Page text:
Search: Down the Funnel

December 15, 2011

Here I am in a rat hole of a hotel on my way to a meeting in the pre dawn hours. I click on a headline “Using Search and Social Strategically to Win New Business.” It is one of those odd ball Forbes Magazine articles. I am not sure if the write up is an ad, an editorial, a feature, or a crazy PR move designed to give me an upset tummy.

The idea is that a big company called Siemens figured out how to use search and social media to drive people “down the funnel.” I was baffled. I get the metaphor of a funnel. Dump oil in the big part of the funnel and put the little part in the motorcycle’s dipstick thing. Quit when the crankcase is full. Well, sort of. Here’s the passage that explains Siemens’ method:

o put this idea into action, Siemens Enterprise Communications turned to the experts at gyro to develop and execute the plan to push search and social “down the funnel” and align it against supporting an identified opportunity. Instead of focusing on getting in the consideration set, we set our sights on developing a program to help influence decision-makers at the point of purchase.


The idea was to buy ads and post messages on social networks. The “secret” is explained in this segment:

So here’s where the fun started: We used geotargeting to place ads within a 50-mile radius of the city that housed our prospects, influencers and key decision-makers. Then we used social platforms—Facebook and LinkedIn—to segment prospects and deliver employer-specific ad copy. Our social tactics also helped ensure that our competitor (who could outspend us if they so chose) didn’t see our campaign; essentially, we needed to stay under their radar. In the event that our prospect did not take a desired search action, we used remarketing to continue interacting with customers across the Web through other online content platforms, such as regional news sites and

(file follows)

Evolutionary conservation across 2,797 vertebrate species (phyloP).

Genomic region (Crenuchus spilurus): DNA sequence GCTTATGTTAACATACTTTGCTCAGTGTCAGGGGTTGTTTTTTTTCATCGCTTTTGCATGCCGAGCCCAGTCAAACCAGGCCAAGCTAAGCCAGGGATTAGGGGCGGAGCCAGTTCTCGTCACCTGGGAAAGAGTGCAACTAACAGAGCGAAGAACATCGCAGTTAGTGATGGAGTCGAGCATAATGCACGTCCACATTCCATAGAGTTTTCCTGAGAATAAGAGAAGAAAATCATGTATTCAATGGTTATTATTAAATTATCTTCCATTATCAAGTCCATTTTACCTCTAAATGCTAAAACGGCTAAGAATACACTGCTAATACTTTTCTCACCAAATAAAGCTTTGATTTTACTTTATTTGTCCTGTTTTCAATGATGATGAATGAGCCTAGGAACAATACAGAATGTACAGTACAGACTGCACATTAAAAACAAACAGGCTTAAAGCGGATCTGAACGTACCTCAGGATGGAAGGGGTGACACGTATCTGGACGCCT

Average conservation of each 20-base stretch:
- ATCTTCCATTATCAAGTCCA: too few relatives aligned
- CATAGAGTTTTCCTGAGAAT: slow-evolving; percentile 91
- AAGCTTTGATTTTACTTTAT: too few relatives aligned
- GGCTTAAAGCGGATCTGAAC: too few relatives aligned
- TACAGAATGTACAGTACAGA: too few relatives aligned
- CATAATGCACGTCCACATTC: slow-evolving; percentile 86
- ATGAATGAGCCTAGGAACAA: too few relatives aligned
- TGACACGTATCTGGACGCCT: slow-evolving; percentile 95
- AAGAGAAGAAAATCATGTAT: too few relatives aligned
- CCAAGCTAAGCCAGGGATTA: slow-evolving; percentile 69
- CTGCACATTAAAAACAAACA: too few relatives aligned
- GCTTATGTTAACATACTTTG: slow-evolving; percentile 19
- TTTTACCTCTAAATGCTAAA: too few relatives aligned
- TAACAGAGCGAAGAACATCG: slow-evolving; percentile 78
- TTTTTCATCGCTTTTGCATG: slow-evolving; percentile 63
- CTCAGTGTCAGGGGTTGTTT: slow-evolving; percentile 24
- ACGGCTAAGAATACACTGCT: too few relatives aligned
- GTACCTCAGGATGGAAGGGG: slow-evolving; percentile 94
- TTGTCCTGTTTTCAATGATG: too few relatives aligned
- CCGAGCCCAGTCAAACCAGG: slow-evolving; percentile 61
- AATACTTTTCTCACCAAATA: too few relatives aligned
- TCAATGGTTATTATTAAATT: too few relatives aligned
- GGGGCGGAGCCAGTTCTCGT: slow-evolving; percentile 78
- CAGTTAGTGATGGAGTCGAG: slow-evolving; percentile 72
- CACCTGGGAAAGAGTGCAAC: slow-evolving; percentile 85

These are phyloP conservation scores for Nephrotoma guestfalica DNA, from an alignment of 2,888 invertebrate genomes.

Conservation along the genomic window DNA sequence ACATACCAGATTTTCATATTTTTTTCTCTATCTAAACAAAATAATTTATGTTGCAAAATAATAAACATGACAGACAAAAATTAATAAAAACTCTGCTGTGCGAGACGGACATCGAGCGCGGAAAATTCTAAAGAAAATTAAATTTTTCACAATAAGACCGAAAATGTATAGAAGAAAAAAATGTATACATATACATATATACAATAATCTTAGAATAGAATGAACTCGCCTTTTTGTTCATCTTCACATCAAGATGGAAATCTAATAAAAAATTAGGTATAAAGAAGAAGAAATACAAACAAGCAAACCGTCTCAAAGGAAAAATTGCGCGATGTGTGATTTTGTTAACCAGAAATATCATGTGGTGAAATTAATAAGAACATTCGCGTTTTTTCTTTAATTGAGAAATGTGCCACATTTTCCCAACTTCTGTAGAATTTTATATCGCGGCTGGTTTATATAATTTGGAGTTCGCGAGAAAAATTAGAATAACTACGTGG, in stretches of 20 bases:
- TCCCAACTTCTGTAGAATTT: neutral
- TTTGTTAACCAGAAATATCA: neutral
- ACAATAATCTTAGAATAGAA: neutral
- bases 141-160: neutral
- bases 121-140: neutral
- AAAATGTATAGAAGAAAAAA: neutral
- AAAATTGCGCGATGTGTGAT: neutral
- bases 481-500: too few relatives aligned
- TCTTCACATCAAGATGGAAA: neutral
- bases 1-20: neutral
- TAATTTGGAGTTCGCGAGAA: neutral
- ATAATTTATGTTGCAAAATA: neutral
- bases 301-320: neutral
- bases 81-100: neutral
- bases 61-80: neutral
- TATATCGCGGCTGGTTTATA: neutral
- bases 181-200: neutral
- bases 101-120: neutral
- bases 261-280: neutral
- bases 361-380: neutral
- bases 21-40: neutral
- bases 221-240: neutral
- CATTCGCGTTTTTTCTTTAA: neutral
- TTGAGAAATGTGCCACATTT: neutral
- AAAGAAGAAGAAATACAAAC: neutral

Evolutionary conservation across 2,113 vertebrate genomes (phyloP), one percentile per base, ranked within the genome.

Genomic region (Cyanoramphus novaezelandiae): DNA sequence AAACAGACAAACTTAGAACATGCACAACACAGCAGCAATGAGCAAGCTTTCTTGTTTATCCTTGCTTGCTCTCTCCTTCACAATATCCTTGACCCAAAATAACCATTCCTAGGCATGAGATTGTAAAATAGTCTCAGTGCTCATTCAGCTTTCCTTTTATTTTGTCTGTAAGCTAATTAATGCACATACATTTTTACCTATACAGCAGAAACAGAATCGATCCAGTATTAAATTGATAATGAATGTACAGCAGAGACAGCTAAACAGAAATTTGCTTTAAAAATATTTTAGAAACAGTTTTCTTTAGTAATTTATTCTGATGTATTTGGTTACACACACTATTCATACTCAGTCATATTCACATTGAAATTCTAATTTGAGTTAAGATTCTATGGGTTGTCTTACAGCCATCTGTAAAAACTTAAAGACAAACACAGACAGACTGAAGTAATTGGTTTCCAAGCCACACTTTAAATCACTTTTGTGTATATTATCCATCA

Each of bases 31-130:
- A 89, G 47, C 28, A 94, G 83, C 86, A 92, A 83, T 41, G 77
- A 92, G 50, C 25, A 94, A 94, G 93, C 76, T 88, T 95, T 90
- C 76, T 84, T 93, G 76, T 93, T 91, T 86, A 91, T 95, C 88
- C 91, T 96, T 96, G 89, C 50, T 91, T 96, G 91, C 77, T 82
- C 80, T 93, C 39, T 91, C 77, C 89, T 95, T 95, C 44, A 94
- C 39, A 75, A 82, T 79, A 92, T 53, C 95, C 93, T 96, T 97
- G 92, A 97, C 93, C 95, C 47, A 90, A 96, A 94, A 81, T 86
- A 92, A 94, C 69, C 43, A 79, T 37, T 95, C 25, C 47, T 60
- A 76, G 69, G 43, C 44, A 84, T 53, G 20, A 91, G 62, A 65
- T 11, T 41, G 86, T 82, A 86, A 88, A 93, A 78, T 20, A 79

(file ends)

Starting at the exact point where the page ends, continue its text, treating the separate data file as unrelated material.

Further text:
But if one is under the radar, won’t other people miss the program as well? Minor point.

Three observations:

First, search does not mean information retrieval. Search means something different from my understanding of finding information. This is the search engine marketing type of search. SEO is under pressure and my Overflight system is easily confused with articles about sales, not about locating on point information. Grrr.

Second, there is some sort of tie up going on among the company providing the services (Gyro, an advisor to Forbes) and the article itself. I am not sure what’s what, but this type of case study is what real journalists produce, I am glad I got kicked out of a business class and was forced to study Anglo Saxon.

Third, the notion of using social networks to fool competitors tells me quite a lot about the acumen of the competitors. How can one be confident that a competitor was not participating in the “conversation” and playing mind games with the wizards who cooked up the program.

“Down the funnel” has an intriguing graphic too. I want to stay out of the funnel. Too bad about the meaning of the word “search”. I would suggest that search has gone “down the toilet” but that may be too harsh. How about “down the drain”? Fun.

Stephen E Arnold, December 15, 2011

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